Student loan debts often affect how to divide the property in the divorce agreement. If you have a high debt level, it may mean that you request more of the marital estate. A divorce attorney may help you negotiate the agreement. If you have co-signed on your spouse’s loans, your attorney may help you use the agreement to protect you from having to pay back their debt. Student loans are a common issue that an attorney may help you address.
If I Get Divorced, Who is Responsible for My Spouse’s Student Loan Debt?
Colorado’s status as an equitable distribution state means that determining “fair” divisions of property is a complex process. Below, we include a list of considerations that judges have in determining fairness:
- When did they acquire the debt?
- Whose name is the debt under?
- Did only one spouse co-sign on the loan?
- How did they use the student loan?
- Who held the responsibility of paying the debt?
- Did the degree or educational program associated with the loans help one spouse advance their career or bring significant money into the marriage?
- How did the loans affect the contributions of both spouses to the marriage?
- What other property division issues exist? What other debts and assets are there?
How is a Child’s Student Loan Debt Addressed in a Divorce?
Divorce and student loans can be a really tough issue to navigate. The divorce process is already hard enough, but when you have debt involved it could make things even more difficult. You might wonder if student loan debt will count as marital property in the event of a split. Even in divorce, the spouse who took out the loan usually holds responsibility for the debt. However, it is entirely possible that the court will decide that both spouses should pay for this loan.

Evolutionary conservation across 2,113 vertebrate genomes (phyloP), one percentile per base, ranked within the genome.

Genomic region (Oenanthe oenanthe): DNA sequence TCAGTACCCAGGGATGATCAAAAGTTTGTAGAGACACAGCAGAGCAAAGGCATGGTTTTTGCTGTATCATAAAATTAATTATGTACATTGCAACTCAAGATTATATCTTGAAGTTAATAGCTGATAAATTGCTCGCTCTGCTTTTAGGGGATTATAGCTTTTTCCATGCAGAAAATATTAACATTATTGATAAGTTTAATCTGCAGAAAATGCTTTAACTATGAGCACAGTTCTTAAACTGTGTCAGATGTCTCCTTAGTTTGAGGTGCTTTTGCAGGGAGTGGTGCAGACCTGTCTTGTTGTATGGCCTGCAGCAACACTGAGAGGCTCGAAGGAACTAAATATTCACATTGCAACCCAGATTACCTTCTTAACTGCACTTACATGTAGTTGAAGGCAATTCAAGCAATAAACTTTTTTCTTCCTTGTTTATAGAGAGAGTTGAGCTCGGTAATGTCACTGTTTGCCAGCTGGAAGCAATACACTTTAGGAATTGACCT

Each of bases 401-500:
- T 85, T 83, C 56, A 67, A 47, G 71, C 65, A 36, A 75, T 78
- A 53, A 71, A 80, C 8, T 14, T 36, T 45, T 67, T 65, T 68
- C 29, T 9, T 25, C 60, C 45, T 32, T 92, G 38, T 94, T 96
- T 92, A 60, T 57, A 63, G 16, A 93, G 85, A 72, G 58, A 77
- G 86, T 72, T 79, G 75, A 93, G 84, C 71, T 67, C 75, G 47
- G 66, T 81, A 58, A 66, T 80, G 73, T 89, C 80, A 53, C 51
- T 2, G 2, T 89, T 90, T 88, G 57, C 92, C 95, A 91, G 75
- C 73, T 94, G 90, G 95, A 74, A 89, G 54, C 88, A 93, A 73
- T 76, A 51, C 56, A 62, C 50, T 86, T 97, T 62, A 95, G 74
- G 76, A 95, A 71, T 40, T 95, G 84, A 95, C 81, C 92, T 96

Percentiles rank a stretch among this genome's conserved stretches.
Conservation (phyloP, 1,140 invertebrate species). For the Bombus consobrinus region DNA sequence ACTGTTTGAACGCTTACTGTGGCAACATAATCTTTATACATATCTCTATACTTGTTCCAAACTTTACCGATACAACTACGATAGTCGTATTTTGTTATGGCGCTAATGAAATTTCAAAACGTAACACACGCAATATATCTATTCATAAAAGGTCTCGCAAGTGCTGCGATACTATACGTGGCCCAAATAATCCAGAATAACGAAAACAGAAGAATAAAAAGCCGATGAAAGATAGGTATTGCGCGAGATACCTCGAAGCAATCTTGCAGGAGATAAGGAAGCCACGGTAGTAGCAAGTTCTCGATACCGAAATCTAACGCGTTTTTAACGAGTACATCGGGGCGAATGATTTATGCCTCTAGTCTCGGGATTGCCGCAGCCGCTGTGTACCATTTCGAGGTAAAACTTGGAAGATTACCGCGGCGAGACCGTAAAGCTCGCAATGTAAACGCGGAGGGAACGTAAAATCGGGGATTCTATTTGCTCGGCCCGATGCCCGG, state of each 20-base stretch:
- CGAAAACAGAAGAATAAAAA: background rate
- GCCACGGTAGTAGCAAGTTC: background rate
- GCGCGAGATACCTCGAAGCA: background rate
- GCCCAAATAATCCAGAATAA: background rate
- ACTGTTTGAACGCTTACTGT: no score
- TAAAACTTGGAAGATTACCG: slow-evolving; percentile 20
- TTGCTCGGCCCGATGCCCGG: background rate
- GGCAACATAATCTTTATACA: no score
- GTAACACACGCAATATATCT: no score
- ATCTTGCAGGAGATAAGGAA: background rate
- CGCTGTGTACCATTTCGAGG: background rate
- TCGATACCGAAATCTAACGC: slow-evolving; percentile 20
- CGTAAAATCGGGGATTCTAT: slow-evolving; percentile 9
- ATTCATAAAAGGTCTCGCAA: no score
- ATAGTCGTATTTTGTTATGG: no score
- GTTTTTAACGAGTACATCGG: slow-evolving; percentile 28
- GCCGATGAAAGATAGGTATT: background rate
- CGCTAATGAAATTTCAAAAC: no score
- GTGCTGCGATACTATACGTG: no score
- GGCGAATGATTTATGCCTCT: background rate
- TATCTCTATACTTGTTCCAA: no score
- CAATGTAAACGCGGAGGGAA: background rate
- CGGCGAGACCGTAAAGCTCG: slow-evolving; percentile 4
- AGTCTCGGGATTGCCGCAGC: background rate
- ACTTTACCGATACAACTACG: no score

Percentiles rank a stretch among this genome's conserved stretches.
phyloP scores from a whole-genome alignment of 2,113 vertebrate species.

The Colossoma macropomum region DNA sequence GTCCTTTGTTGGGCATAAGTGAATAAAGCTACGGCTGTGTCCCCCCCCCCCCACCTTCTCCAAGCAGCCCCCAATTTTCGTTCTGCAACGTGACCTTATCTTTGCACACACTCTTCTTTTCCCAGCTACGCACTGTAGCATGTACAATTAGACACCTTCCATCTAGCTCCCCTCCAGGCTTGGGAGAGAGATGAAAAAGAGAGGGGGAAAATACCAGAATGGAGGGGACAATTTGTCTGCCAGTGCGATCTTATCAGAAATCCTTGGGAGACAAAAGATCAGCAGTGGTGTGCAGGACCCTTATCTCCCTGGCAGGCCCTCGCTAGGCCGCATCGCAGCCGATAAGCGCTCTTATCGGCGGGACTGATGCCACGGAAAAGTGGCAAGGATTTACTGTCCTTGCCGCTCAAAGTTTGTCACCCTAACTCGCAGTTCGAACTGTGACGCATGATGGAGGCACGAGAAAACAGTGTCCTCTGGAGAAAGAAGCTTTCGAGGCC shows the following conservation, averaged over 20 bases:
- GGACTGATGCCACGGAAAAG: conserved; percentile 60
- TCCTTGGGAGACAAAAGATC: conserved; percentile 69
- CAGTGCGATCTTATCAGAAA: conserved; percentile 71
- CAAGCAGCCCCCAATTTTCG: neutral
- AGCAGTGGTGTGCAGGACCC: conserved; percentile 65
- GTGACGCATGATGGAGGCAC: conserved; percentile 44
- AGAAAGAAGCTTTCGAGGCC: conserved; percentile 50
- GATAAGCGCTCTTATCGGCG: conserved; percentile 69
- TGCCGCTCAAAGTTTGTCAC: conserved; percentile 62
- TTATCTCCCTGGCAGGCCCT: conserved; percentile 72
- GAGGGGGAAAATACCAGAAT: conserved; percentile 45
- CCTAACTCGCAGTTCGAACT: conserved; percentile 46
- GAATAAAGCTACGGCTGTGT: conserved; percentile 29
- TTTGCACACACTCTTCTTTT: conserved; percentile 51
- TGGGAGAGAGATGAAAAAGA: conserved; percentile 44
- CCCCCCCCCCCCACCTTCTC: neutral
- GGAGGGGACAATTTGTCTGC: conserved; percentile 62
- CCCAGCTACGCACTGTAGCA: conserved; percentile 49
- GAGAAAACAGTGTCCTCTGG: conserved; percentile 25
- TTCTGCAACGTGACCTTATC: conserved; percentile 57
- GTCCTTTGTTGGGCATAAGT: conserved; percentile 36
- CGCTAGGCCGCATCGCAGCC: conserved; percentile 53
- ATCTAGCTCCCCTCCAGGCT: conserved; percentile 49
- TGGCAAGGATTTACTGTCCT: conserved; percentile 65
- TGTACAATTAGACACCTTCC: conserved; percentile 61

Is the Spouse Responsible for Student Loan Debt Incurred Before Marriage When You Divorce?
Spouses are usually not responsible for student loan debt incurred before marriage. And that’s usually true even if they live in community property states. Federal loans and private loans remain the borrower’s sole responsibility unless otherwise noted by a contract or agreement. One thing to remember is that your debt, like property in a marriage, remains separate if you incurred the property/debt before you got married.
The rules on property ownership can change if you and your spouse enter into some agreement that modifies the ownership or liability for certain items. It also changes if either of you refinance a student loan, as one may be liable to pay off all remaining debt in case something happens to their partner.
Contact Litvak Litvak Mehrtens and Carlton Today
In the event of divorce, you’ll want an experienced attorney on your side to protect your high assets, work out child support, alimony payments, and much more. If you face legal separation or divorce, you need the knowledgeable divorce attorneys with Litvak Litvak Mehrtens and Carlton, P.C. on your side. To discuss your case with us, give our Denver office a call at 303-951-4506 today.